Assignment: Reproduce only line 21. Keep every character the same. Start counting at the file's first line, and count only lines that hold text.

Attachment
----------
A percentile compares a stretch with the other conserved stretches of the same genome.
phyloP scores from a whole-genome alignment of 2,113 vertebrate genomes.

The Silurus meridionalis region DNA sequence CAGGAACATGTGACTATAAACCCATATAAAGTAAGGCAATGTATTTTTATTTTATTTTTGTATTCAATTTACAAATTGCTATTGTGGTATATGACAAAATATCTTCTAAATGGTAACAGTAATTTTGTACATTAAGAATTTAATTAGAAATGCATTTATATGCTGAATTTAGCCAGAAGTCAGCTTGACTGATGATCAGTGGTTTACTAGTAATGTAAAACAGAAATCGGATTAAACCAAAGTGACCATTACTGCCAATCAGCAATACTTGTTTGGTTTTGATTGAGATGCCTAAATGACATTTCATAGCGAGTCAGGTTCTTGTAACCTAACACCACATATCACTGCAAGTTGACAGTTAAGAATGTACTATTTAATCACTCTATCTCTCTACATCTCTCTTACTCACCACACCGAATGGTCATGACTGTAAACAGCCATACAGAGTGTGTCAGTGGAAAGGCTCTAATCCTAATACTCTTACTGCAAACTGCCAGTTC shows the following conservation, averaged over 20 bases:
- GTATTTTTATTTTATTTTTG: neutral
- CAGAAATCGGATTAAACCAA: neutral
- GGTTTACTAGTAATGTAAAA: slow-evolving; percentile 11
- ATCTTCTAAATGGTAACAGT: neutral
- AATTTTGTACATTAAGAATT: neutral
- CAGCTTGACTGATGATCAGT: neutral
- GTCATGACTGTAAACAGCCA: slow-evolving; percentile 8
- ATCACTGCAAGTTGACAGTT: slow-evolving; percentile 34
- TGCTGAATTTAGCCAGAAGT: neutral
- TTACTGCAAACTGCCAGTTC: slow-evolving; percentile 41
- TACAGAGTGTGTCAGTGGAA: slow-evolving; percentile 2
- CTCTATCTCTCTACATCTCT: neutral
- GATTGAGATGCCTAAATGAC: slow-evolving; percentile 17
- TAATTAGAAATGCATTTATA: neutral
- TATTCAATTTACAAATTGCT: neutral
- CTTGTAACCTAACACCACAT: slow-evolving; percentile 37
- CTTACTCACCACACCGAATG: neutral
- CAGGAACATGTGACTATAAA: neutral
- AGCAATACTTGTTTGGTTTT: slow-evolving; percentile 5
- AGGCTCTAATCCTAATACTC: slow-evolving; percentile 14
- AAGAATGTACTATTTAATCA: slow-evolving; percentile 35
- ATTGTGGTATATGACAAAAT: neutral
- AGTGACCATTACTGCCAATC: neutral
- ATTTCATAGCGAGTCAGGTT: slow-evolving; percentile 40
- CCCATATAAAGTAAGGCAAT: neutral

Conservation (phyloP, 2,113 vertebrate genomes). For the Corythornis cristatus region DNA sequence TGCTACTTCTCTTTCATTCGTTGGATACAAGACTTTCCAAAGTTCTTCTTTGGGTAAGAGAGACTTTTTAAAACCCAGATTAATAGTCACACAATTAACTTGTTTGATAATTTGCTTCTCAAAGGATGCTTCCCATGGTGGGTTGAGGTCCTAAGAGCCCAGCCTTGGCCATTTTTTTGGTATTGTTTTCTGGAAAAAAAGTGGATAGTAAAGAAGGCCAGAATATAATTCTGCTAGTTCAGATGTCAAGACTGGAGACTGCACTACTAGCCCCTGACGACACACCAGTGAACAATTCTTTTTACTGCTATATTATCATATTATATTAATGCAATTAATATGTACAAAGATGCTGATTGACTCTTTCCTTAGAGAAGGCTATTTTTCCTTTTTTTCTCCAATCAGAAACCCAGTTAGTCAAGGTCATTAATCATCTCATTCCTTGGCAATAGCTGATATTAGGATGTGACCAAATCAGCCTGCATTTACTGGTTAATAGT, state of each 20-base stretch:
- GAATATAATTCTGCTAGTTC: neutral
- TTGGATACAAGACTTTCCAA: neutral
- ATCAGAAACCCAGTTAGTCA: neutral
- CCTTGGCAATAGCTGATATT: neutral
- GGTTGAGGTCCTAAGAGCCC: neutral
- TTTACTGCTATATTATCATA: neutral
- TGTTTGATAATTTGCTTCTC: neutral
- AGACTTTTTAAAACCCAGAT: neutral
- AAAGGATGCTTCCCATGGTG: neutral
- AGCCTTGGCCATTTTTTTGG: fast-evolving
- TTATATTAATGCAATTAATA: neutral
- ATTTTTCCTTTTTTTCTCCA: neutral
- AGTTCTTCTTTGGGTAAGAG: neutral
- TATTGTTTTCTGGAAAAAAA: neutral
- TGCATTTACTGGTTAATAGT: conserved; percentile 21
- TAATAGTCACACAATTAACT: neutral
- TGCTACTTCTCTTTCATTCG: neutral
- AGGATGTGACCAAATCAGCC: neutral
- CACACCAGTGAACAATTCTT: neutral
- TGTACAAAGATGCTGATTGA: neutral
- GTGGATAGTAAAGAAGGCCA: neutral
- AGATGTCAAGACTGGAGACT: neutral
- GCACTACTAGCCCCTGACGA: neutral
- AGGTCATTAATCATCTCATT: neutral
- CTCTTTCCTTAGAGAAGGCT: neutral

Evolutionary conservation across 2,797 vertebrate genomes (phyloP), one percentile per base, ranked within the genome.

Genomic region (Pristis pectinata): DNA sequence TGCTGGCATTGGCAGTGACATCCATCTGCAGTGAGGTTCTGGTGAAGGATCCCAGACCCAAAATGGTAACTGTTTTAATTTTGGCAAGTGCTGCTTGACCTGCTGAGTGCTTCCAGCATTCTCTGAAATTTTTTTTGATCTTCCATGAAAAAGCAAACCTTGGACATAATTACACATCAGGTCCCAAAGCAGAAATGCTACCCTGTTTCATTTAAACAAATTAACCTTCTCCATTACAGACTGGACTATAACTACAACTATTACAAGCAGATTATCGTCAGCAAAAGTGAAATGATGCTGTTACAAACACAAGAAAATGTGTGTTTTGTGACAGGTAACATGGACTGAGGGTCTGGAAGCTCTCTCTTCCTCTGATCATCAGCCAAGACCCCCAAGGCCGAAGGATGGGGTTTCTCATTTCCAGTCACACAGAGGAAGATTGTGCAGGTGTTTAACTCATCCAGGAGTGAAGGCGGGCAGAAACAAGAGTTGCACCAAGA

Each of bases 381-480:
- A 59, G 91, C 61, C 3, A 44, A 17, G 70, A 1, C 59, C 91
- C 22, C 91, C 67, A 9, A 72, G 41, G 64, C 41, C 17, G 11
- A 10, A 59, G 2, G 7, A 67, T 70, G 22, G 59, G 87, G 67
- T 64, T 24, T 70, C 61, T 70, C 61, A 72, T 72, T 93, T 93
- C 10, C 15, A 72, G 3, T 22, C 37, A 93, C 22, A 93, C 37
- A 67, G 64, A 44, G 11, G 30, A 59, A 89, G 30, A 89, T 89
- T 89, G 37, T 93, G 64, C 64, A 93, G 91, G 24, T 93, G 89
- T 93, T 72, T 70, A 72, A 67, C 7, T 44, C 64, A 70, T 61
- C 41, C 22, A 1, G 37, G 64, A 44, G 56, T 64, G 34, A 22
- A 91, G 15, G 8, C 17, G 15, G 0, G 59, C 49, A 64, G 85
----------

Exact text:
- CAGGAACATGTGACTATAAA: neutral